Ji Hwan Hwang, a professor at the University of Seoul, indicates that the current international order seems to provide a better strategic environment for Pyongyang as the relationships between North Korea, China, and Russia have been growing increasingly tight after the Russia-Ukraine war, which is, in turn, makes it harder for South Korea to handle the denuclearization issue. In the situation that North Korea is employing aggressive foreign policy and producing provocative measures, professor Hwang stresses the importance of strengthening its alliance with the United States and closely consulting the ways to enhance the effectiveness of extended deterrence.




I. 7th Nuclear Post Cold-War Transformation of the Korean Peninsula


• After the Russian invasion of Ukraine and the emerging U.S.-China strategic rivalry, Dr. Hwang claims that “North Korea is strengthening its awareness of Cold War and seeking to create a new security environment on the Korean Peninsula and also in Northeast Asia.”


• In the early 1990s, the end of the Cold War led to a swift deterioration of North Korea’s strategic position, with Pyongyang’s traditional allies in Moscow and Beijing establishing diplomatic relations with Seoul. He indicates that the “new Cold War structure now seems to provide the new and the better strategic environment of Pyongyang” as North Korea, China, and Russia are expanding their comprehensive and constructive bilateral relations.


• Dr. Hwang concerns that “South Korea is now placed in a more difficult situation to deal with the North Korean issues compared to the situation under the USA unipolar system.”


II. North Korean Domestic Situation and Its Impact on the Nuclear Crisis


• Dr. Hwang says that “North Korea has suffered from grave domestic difficulties, international sanction, shut down of borders due to the COVID-19 and also several natural disasters like drought and flood... and at the 8th Party Congress which was held in January 2021, Kim Jong-un stated that the five-year economic development plan had failed.”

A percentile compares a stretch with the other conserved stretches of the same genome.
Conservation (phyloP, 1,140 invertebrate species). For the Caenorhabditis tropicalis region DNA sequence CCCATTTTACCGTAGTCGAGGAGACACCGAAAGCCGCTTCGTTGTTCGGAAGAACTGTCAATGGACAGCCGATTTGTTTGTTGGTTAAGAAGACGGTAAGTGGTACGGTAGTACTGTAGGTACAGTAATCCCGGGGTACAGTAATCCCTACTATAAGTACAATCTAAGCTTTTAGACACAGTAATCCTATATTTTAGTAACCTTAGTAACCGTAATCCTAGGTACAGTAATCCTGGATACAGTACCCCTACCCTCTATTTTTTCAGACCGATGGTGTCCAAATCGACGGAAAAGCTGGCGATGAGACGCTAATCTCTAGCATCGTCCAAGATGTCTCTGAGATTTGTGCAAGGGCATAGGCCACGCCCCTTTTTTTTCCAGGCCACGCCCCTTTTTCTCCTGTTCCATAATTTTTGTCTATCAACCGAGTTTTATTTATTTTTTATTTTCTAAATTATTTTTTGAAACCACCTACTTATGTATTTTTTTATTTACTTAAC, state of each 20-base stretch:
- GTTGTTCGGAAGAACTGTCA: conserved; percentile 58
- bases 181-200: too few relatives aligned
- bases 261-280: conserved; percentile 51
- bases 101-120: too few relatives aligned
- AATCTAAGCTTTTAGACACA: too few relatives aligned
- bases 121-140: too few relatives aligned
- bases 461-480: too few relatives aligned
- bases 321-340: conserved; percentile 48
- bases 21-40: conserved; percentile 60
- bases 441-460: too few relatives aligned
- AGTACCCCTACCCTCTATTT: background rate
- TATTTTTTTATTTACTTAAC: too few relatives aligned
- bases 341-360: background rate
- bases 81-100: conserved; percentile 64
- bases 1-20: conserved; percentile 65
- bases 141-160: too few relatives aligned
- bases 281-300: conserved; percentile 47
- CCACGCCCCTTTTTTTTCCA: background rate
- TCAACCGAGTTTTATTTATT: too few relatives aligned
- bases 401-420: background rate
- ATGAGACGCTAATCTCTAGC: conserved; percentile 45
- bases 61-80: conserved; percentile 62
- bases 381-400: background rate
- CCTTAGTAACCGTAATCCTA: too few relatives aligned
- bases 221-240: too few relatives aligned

• Dr. Hwang insists that “domestic political and economic situations made North Korea seek to engage in aggressive foreign policy in order to get international attention.”


Ⅲ. Strengthen the U.S.-ROK Alliance Against an Evolving North Korea's Nuclear Threat


• Yoon Government believes that South Korea’s diplomacy should no longer be confined to the Korean Peninsula but advance freedom, peace, and prosperity through liberal democratic values and substantial cooperation as a global pivotal state. Dr. Hwang says that “this is in line with the Biden administration’s Indo-Pacific strategy which focuses on the commitment to strengthen the U.S.-ROK alliance and to broaden its focus beyond the Korean Peninsula.”


• He states that “responding to North Korea’s nuclear capabilities by strengthening its alliance with the United States is more important than before that South Korean government is planning to strengthen the missile defense, hold the joint military exercise with the United States, and reinforce the extended deterrence.”


• As North Korea’s beliefs in nuclear deterrence through a Mutually Assured Destruction strategy is highly likely foil the denuclearization attempts, he stresses that the “United States and South Korea need to get Pyongyang to think again about the credibility of their own nuclear deterrence… that North Korea’s nuclear weapons neither dramatically change the balance of power nor would be the American nuclear posture because there is asymmetric nuclear power between Washington and Pyongyang”. ■



Ji Hwan Hwang is a Professor of International Relations at the University of Seoul, Korea. He was year-long visiting scholar at the Catholic University of America and also taught inter-Korean relations at the George Washington University. He has served as several advisory positions in the Korean government, including Presidential Commission on Policy Planning, Presidential Commission for Unification Preparation, Ministry of Foreign Affairs, Ministry of Unification, Ministry of National Defense, etc. His publications include “The North Korean Human Rights between China and South Korea,” “The North Korea Problem from South Korea’s Perspective,” “The Paradox of South Korea’s Unification Diplomacy,” and so on. He is a graduate of Seoul National University and received his Ph.D. in Political Science from the University of Colorado, Boulder.



Typeset by Junghoo ParkResearch Associate
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